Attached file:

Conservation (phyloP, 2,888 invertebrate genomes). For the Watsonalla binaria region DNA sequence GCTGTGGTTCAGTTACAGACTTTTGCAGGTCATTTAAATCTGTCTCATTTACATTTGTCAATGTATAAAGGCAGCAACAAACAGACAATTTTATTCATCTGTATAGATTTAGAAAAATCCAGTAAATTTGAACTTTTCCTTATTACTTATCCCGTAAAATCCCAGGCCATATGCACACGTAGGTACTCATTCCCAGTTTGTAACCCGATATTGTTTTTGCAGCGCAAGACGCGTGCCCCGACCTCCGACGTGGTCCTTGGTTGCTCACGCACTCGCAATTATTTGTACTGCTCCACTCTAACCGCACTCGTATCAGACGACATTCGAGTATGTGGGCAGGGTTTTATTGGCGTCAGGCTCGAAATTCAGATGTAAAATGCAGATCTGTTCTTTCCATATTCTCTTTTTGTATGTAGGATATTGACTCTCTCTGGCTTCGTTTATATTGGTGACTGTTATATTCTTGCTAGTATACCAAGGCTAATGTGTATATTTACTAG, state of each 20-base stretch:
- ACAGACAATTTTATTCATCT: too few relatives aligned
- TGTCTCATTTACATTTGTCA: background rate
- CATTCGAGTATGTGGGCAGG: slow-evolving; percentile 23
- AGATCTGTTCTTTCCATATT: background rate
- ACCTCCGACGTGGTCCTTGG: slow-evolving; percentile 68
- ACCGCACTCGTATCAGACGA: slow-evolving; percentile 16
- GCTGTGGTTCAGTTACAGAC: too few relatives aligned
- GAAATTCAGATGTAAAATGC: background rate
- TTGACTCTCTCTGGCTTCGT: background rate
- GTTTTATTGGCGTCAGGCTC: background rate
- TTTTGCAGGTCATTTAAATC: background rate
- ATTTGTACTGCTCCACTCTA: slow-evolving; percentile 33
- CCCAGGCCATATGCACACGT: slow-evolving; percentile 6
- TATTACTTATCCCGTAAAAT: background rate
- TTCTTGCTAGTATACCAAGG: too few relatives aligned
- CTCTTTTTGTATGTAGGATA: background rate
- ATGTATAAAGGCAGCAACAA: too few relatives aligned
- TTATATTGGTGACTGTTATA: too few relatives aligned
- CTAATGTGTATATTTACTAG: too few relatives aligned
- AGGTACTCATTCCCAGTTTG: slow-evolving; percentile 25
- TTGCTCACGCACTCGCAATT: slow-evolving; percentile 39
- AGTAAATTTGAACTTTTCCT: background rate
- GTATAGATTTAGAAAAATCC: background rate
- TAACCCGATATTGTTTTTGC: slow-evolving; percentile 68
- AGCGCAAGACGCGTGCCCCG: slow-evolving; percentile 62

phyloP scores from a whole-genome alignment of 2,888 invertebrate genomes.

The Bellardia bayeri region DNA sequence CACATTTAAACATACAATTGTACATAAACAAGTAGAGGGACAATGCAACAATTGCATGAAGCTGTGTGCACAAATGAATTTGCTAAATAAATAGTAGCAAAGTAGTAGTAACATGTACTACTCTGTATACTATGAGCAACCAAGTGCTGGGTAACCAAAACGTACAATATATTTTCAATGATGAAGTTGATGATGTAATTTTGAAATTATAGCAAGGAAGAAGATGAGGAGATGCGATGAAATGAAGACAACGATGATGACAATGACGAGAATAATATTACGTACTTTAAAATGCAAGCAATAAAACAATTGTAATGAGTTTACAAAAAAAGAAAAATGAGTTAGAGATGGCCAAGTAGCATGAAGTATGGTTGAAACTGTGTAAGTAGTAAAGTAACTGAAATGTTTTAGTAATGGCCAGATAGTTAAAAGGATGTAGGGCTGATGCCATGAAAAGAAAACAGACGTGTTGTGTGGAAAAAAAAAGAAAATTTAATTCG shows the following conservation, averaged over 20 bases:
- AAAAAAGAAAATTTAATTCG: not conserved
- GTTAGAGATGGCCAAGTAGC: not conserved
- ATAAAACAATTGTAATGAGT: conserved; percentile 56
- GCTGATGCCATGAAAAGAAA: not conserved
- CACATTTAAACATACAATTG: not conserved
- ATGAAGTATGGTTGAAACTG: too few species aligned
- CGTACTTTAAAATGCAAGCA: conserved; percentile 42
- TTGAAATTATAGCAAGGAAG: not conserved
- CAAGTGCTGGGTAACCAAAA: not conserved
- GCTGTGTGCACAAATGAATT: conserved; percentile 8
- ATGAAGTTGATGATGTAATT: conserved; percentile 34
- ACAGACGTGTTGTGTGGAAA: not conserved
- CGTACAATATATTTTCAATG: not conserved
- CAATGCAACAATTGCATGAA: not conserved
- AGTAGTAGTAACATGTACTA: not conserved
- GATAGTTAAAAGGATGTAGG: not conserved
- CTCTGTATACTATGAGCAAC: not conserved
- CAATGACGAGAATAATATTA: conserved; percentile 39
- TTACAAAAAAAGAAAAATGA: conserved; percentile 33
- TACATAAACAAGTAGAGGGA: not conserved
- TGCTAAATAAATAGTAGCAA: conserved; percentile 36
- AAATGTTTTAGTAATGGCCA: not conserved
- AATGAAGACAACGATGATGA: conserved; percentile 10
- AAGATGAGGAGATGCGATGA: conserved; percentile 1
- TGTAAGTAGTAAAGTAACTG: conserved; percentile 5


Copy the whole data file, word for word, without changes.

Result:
Conservation (phyloP, 2,888 invertebrate genomes). For the Watsonalla binaria region DNA sequence GCTGTGGTTCAGTTACAGACTTTTGCAGGTCATTTAAATCTGTCTCATTTACATTTGTCAATGTATAAAGGCAGCAACAAACAGACAATTTTATTCATCTGTATAGATTTAGAAAAATCCAGTAAATTTGAACTTTTCCTTATTACTTATCCCGTAAAATCCCAGGCCATATGCACACGTAGGTACTCATTCCCAGTTTGTAACCCGATATTGTTTTTGCAGCGCAAGACGCGTGCCCCGACCTCCGACGTGGTCCTTGGTTGCTCACGCACTCGCAATTATTTGTACTGCTCCACTCTAACCGCACTCGTATCAGACGACATTCGAGTATGTGGGCAGGGTTTTATTGGCGTCAGGCTCGAAATTCAGATGTAAAATGCAGATCTGTTCTTTCCATATTCTCTTTTTGTATGTAGGATATTGACTCTCTCTGGCTTCGTTTATATTGGTGACTGTTATATTCTTGCTAGTATACCAAGGCTAATGTGTATATTTACTAG, state of each 20-base stretch:
- ACAGACAATTTTATTCATCT: too few relatives aligned
- TGTCTCATTTACATTTGTCA: background rate
- CATTCGAGTATGTGGGCAGG: slow-evolving; percentile 23
- AGATCTGTTCTTTCCATATT: background rate
- ACCTCCGACGTGGTCCTTGG: slow-evolving; percentile 68
- ACCGCACTCGTATCAGACGA: slow-evolving; percentile 16
- GCTGTGGTTCAGTTACAGAC: too few relatives aligned
- GAAATTCAGATGTAAAATGC: background rate
- TTGACTCTCTCTGGCTTCGT: background rate
- GTTTTATTGGCGTCAGGCTC: background rate
- TTTTGCAGGTCATTTAAATC: background rate
- ATTTGTACTGCTCCACTCTA: slow-evolving; percentile 33
- CCCAGGCCATATGCACACGT: slow-evolving; percentile 6
- TATTACTTATCCCGTAAAAT: background rate
- TTCTTGCTAGTATACCAAGG: too few relatives aligned
- CTCTTTTTGTATGTAGGATA: background rate
- ATGTATAAAGGCAGCAACAA: too few relatives aligned
- TTATATTGGTGACTGTTATA: too few relatives aligned
- CTAATGTGTATATTTACTAG: too few relatives aligned
- AGGTACTCATTCCCAGTTTG: slow-evolving; percentile 25
- TTGCTCACGCACTCGCAATT: slow-evolving; percentile 39
- AGTAAATTTGAACTTTTCCT: background rate
- GTATAGATTTAGAAAAATCC: background rate
- TAACCCGATATTGTTTTTGC: slow-evolving; percentile 68
- AGCGCAAGACGCGTGCCCCG: slow-evolving; percentile 62

phyloP scores from a whole-genome alignment of 2,888 invertebrate genomes.

The Bellardia bayeri region DNA sequence CACATTTAAACATACAATTGTACATAAACAAGTAGAGGGACAATGCAACAATTGCATGAAGCTGTGTGCACAAATGAATTTGCTAAATAAATAGTAGCAAAGTAGTAGTAACATGTACTACTCTGTATACTATGAGCAACCAAGTGCTGGGTAACCAAAACGTACAATATATTTTCAATGATGAAGTTGATGATGTAATTTTGAAATTATAGCAAGGAAGAAGATGAGGAGATGCGATGAAATGAAGACAACGATGATGACAATGACGAGAATAATATTACGTACTTTAAAATGCAAGCAATAAAACAATTGTAATGAGTTTACAAAAAAAGAAAAATGAGTTAGAGATGGCCAAGTAGCATGAAGTATGGTTGAAACTGTGTAAGTAGTAAAGTAACTGAAATGTTTTAGTAATGGCCAGATAGTTAAAAGGATGTAGGGCTGATGCCATGAAAAGAAAACAGACGTGTTGTGTGGAAAAAAAAAGAAAATTTAATTCG shows the following conservation, averaged over 20 bases:
- AAAAAAGAAAATTTAATTCG: not conserved
- GTTAGAGATGGCCAAGTAGC: not conserved
- ATAAAACAATTGTAATGAGT: conserved; percentile 56
- GCTGATGCCATGAAAAGAAA: not conserved
- CACATTTAAACATACAATTG: not conserved
- ATGAAGTATGGTTGAAACTG: too few species aligned
- CGTACTTTAAAATGCAAGCA: conserved; percentile 42
- TTGAAATTATAGCAAGGAAG: not conserved
- CAAGTGCTGGGTAACCAAAA: not conserved
- GCTGTGTGCACAAATGAATT: conserved; percentile 8
- ATGAAGTTGATGATGTAATT: conserved; percentile 34
- ACAGACGTGTTGTGTGGAAA: not conserved
- CGTACAATATATTTTCAATG: not conserved
- CAATGCAACAATTGCATGAA: not conserved
- AGTAGTAGTAACATGTACTA: not conserved
- GATAGTTAAAAGGATGTAGG: not conserved
- CTCTGTATACTATGAGCAAC: not conserved
- CAATGACGAGAATAATATTA: conserved; percentile 39
- TTACAAAAAAAGAAAAATGA: conserved; percentile 33
- TACATAAACAAGTAGAGGGA: not conserved
- TGCTAAATAAATAGTAGCAA: conserved; percentile 36
- AAATGTTTTAGTAATGGCCA: not conserved
- AATGAAGACAACGATGATGA: conserved; percentile 10
- AAGATGAGGAGATGCGATGA: conserved; percentile 1
- TGTAAGTAGTAAAGTAACTG: conserved; percentile 5